Much of the film is shot near his home in Scotland. The moist, green hills are full of sheep, stone walls and an exposed nature. Goldsworthy surveys the land and says that people say it is pastoral and pretty but he remarks there is a much darker side because of the history of sheep and how people were displaced and all the trees were cut down in order to accommodate the animals. He also means that there is a life cycle with decay. He comments on how we think of the signs of Spring on the surface but the evidence is below ground, where the heat and moisture blackens and rots the previous year's growth. This is a theme in Goldsworthy's work...what lies below something, affects the surface.

Goldsworthy speaks about his process but his most insightful comments are about life. He explains how he has lived in different places and how five years might seem like enough time to get to know a place, but it is not. He says you need to see children at a bus stop for years and watch them grow and have children of their own. Goldsworthy recalls a conversation he had with an older lady in his village. After mentioning all the people he knew, she remarked "You see only births and I see only deaths." He says it in a way that he was humbled by it and remarks that he tries not to forget this.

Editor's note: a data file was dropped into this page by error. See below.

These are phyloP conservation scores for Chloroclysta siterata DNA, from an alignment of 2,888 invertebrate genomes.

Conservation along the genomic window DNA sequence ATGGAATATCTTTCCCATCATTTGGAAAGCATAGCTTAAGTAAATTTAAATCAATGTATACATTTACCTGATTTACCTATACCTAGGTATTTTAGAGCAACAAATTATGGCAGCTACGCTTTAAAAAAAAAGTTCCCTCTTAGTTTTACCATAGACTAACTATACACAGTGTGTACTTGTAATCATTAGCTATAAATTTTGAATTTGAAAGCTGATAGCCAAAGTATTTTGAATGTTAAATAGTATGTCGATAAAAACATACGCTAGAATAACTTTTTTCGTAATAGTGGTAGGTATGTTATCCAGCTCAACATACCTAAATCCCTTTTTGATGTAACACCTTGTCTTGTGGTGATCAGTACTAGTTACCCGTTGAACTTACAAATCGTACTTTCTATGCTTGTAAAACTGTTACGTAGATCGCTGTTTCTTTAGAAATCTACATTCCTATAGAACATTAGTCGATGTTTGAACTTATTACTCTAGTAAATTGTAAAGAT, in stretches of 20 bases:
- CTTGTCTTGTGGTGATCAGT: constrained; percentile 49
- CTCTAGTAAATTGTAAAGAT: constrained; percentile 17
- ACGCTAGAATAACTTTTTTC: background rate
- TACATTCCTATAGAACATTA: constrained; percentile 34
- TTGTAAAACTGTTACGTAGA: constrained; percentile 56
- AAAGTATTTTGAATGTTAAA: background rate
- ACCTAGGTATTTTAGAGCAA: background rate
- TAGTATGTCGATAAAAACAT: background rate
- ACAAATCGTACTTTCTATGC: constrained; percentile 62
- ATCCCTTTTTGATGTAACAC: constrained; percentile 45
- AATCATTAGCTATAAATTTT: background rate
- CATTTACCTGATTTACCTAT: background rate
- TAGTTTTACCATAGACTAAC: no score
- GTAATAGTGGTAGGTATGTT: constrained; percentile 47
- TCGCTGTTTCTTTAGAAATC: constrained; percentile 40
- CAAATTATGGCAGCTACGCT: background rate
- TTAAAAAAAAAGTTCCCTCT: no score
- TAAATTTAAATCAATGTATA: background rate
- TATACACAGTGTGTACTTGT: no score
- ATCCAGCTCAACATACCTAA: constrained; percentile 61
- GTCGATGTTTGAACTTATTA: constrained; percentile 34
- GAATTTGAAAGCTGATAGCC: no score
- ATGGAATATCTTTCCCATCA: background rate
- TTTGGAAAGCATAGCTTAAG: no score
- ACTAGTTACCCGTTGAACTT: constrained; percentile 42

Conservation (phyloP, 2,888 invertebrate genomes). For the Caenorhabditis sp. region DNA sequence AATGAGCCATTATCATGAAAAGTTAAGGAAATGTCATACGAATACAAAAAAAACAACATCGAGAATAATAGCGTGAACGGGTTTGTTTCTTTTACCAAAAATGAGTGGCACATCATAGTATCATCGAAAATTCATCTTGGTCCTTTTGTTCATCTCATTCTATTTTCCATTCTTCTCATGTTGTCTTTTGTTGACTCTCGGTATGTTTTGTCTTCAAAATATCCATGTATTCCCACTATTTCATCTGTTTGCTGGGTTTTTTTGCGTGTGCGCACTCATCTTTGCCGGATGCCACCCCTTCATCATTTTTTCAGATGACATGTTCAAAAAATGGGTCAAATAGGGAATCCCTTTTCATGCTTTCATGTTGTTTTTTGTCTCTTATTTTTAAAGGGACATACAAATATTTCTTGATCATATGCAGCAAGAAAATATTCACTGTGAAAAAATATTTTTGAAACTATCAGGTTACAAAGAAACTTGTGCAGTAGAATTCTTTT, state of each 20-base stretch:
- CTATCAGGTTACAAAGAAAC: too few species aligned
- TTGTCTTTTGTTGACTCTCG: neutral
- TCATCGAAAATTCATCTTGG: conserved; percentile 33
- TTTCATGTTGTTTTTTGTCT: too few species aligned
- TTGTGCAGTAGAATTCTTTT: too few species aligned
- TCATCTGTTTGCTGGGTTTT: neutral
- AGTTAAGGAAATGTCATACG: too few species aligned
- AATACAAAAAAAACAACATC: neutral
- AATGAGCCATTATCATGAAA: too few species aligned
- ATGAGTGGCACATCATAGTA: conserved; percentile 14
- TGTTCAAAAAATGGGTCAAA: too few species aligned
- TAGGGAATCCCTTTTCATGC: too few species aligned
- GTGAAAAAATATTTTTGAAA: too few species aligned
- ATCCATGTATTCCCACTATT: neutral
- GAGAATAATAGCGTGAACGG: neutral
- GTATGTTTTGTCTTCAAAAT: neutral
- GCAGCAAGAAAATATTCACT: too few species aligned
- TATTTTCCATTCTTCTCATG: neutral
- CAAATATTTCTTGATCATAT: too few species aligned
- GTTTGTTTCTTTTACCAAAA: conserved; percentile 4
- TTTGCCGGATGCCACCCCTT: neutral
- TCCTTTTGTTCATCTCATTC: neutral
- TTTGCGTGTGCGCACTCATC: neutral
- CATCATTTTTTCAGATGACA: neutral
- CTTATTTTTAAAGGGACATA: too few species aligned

The title of the film, Rivers and Tides, seems obvious enough but Goldsworthy explains that the river is about many things, not just water. There is a river of animals and plants. It is all about flow.

One thing I learned from the film is about Goldsworthy's involvement with his projects. We see him throughout the film, piecing together icicles, reeds and scraps of stone but for a more ambitious piece, such as the wall at Storm King, he worked with wallers, who were often removing the pieces he was placing, for the sake of integrity of the wall. For this project Goldsworthy's role was primarily to define the direction of the wall. Although he was on foreign turf, America, the project was close to home because the Center's property was once farmland and what Goldsworthy found at the site where great stretches of derelict walls made over a hundred years ago by Europeans, possibly Scots. What interested him was how trees took shelter near the walls and grew back around them. Goldsworthy says the wall at Storm King "has a line in sympathy with the place through which it travels."